The team’s Most Valuable Player did not play in half of the Portland Sea Dogs games this season.

The home run leader did not reach double digits.

And, yes, this Portland team finished with a franchise-worst 53-89 record.

Yet, Hadlock Field attracted 6,364 fans for Monday’s season finale, a 10-4 win over the New Britain Rock Cats.

For the season, Portland drew an average of 5,497 fans, one of their best in recent years, and slightly less than 2014’s 5,530 average.

So measuring the success of 2015 is a mixed bag … sort of like this weekend.

On Saturday, Hadlock fans saw their team blow a five-run lead, while making a franchise-record eight errors in a four-hour game.

On Sunday, fans were treated to the Field of Dreams promotion, as well as the first cycle at Hadlock Field by a member of the Sea Dogs, as the exciting Manuel Margot singled, doubled, tripled and homered.

The good and the bad.

This team was not prospect-laden like last year when Mookie Betts, Blake Swihart, Travis Shaw, Deven Marrero, Henry Owens, Noe Ramirez and Rusney Castillo suited up for Portland (all seven were in uniform at Fenway on Monday).

If you were prospect-hunting at Hadlock on Monday, you could pick out two obvious ones – Margot and Sam Travis, the first baseman who received the team’s MVP Award in a pregame ceremony.

Travis batted .300, with an .821 OPS and superb play at first base (two errors). But Travis played only 65 games – the fewest by far of any Sea Dogs MVP. He almost won the award by default (although a case could have been made for promoted shortstop Marco Hernandez, who batted .326/.832 in 68 games, but also made 19 errors)

Travis hit only four home runs, but that still tied for fifth on Portland. Keury De La Cruz led the Sea Dogs with nine home runs – the fewest ever by a Portland home run leader.

Travis, in his first full pro season, and Margot, only 20, were promoted to Portland in late May – two talented players, but not enough to lift this team out of last place.

Portland finished with the worst record of any Triple-A or Double-A team (conversely, last year’s 88-54 Sea Dogs had the best record of any upper-level team).

While this 2015 team was not expected to match last year, it was not supposed to be this bad.

What went wrong?

Pitching ranked next-to-last in the league with a 4.31 ERA. Portland had some promising pitchers left over from last year, but Luis Diaz’s ERA was 5.47, and Justin Haley set a franchise record for losses (5-16). Only one starter got promoted to Pawtucket (William Cuevas).

Joe Gunkel might have helped the rotation but he was traded after three starts, to Baltimore for outfielder Alejandro De Aza. Gunkel went 8-4 (2.54 ERA) for Double-A Bowie, while De Aza was eventually traded to the Giants for a Class A pitcher.

 Batting was next-to-last in runs scored. The problem here was a combination of underperformance and injuries.

Outfield prospect Henry Ramos had a second straight abbreviated season because of leg injuries. Experienced free-agent outfielders were brought in to bolster the roster, but Blake Tekotte (49 games) and Dave Sappelt (eight games) both went down with leg injuries.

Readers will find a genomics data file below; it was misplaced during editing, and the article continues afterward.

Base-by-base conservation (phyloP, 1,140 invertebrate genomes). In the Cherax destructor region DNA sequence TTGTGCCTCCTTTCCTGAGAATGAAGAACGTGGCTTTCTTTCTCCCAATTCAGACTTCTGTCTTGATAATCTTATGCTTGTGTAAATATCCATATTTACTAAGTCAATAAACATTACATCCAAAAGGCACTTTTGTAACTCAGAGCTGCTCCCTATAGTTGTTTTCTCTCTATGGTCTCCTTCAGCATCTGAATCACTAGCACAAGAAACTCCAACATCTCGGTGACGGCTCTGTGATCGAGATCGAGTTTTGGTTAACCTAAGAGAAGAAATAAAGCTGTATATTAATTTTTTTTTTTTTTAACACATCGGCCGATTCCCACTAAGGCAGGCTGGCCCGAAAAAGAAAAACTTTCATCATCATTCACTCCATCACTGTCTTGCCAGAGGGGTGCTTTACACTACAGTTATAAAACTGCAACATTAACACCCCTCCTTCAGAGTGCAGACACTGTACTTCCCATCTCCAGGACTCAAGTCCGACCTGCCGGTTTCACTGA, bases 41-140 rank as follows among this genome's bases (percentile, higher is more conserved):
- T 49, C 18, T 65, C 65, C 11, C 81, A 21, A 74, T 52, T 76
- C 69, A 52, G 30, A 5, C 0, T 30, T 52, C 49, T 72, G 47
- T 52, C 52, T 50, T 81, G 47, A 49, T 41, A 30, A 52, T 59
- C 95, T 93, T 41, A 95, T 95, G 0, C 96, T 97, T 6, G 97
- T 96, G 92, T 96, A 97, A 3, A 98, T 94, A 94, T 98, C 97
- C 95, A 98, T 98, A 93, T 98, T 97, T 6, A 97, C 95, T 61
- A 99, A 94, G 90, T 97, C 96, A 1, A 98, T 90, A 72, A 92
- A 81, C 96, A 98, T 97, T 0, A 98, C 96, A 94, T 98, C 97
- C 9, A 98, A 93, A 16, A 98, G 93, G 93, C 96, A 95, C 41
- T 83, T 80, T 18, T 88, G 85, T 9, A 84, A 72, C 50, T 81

Jantzen Witte still ranks second on the team in RBI (58), even though he has not played since breaking his wrist July 16. Tim Roberson (.300/.761 OPS) has played only 57 games because of a broken hand.

Injuries in Triple-A Pawtucket also affected Portland as versatile players Mike Miller and Jonathan Roof were called up to fill in.

The Sea Dogs hoped veterans De La Cruz and Oscar Tejeda could ignite the offense, but Tejeda batted .247/.634, and De La Cruz .240/.658.

 Fielding ranked second-to-last with 142 errors. Yes, at times, it got sloppy at Hadlock (see Saturday’s boxscore).

But there were highlights. Six relievers were promoted to Triple-A, including Jonathan Aro, who was called up to Boston. Hernandez, the shortstop, was sent to Pawtucket after the All-Star break.

Travis and Margot showed their promise.

And, all in all, taking in a ballgame at Hadlock was not a bad way to spend a summer day – thus the attendance numbers, which ranked third in the league.

“This was the year we proved that we have amazing fans,” said Sea Dogs chairman Bill Burke, son of late owner Dan Burke.

“Whether we’re in first place or, unfortunately last place this year, they love baseball. They love the promotions. They love the atmosphere.”

THE BURKE FAMILY is holding onto the Sea Dogs, while other Red Sox affiliates have been sold (Triple-A Pawtucket) or are up for sale (short-season Lowell).

According to outgoing Pawtucket General Manager Lou Schwechheimer, the Red Sox wanted to purchase all of their minor league affiliates four years ago, the Providence Journal reported Sunday.

But Burke said his family has never been approached by the Red Sox about selling the Sea Dogs.

“That has never happened with us and we would never want to sell,” Burke said.

Pawtucket was sold last February, but not to the Red Sox. The ownership group, however, is headed by former Red Sox president Larry Lucchino. Among the group are the Red Sox-connected Fenway Sports Management and two minority owners of the Red Sox.